This outright racial discrimination is so set in place among Ivy League schools that a study by two Princeton University professors concluded that in order to get accepted, Asian American students have to score 140 points higher on the SAT than white students; 270 points higher than Hispanic students; and 450 points higher than black students.
An Industry Standard? There seems to be a conspiracy of silence about this quota system amongst these schools. The SFFA lawsuit has revealed that representatives from Harvard and 15 other schools, including Columbia, Cornell, Dartmouth, M.I.T., Princeton, Stanford, the University of Pennsylvania, and Yale, get together twice a year to compare their racial admission numbers. They “share with one another their non-public admission numbers by race from the current admissions cycle” by sitting around a large table and “reading aloud their school’s admissions numbers by race.” The purpose of these meetings seems to be to coordinate the manipulation of admission decisions to ensure that all of the schools have approximately the same racial percentages of admissions and no university is statistically out of line with the others.
But they are unapologetic about wanting to use race in their admission decisions. Sixteen universities have filed friend-of-the-court briefs in SFFA’s litigation supporting Harvard, including “all seven other Ivy League institutions and Duke, Emory, George Washington, John Hopkins and Stanford universities.” The universities make the offensive claim that “it would be an extraordinary infringement on universities’ academic freedom to decree that institutions of higher education cannot consider race” in their admissions decisions—paralleling the claims made by universities in Alabama, Mississippi, and other parts of the Deep South during the segregationist era.
There seems little doubt that elite universities like Harvard are discriminating against Asian Americans in the admissions process. They are violating federal civil rights laws and the requirements the Supreme Court has outlined for the limited, permissible use of racial preferences in admission decisions, assuming there is no race-neutral alternative available that will accomplish the objective of achieving a diverse student body. Unlike Hispanics and African Americans, whose race or ethnicity makes it easier for them to get admitted, the race of Asian Americans makes it harder for them to get admitted.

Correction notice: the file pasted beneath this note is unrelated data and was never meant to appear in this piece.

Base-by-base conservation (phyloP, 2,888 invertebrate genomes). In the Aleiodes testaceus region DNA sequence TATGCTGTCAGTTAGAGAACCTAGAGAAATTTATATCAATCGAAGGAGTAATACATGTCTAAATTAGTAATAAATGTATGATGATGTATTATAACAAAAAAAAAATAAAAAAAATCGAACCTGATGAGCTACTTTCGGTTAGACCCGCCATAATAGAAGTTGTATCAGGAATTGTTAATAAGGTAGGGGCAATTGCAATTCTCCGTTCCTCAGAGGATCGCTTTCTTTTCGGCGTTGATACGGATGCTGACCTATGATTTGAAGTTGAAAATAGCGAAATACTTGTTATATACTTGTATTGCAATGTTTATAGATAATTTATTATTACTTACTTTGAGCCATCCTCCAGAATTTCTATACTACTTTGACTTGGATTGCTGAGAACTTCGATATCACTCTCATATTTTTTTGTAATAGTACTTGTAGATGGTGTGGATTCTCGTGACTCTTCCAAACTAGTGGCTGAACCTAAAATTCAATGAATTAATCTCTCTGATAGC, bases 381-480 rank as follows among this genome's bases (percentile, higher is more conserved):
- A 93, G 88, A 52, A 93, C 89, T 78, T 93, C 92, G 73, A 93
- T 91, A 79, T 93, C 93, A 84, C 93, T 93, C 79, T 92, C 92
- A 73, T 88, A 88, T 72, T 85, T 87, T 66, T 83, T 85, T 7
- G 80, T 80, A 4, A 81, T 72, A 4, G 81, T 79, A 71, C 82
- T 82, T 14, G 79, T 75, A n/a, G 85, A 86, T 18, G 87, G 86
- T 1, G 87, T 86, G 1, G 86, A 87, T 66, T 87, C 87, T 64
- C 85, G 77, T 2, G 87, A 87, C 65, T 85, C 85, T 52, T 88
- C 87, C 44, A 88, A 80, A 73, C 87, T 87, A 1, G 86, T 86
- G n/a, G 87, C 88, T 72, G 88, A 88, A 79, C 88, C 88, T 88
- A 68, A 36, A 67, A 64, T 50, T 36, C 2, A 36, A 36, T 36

These same universities do everything they can to hide what they are actually doing under the rubric of “diversity.” When “confronted with evidence of [their] discrimination, [they] attempt to justify their unequal treatment of Asians by drawing directly on bamboo-ceiling stereotypes of Asians,” demeaning “their accomplishments and stamp[ing] them with a badge of inferiority.”
Taking into account race to negatively affect the admissions prospect of a student, as well as engaging in racial balancing by setting quotas or limits on the number of students admitted based on race or ethnicity, is both legally and morally wrong. Universities should be setting an example for their students of how society should treat individuals—without regard to race and ethnicity. As one person has noted regarding this controversy: “Part of that mission [of the American university] must surely be to help our students—and our country—transcend the racial barriers that exist between us, rather than amplify them.”
Instead, universities are teaching students who have applied themselves throughout elementary, middle, and high school to excel in academics, extracurricular, and other activities, that at elite universities like Harvard, the color of their skin is more important than dedication, hard work, and character. That is a basic betrayal of the fundamental tenets upon which this country was founded and that we have been struggling for over 200 years to achieve—that all the citizens of this great nation are equal under the law and entitled to pursue their dreams and ambitions without being discriminated against.
—Hans A. von Spakovsky is Senior Legal Fellow in the Edwin Meese III Center for Legal and Judicial Studies, of the Institute for Constitutional Government, at The Heritage Foundation.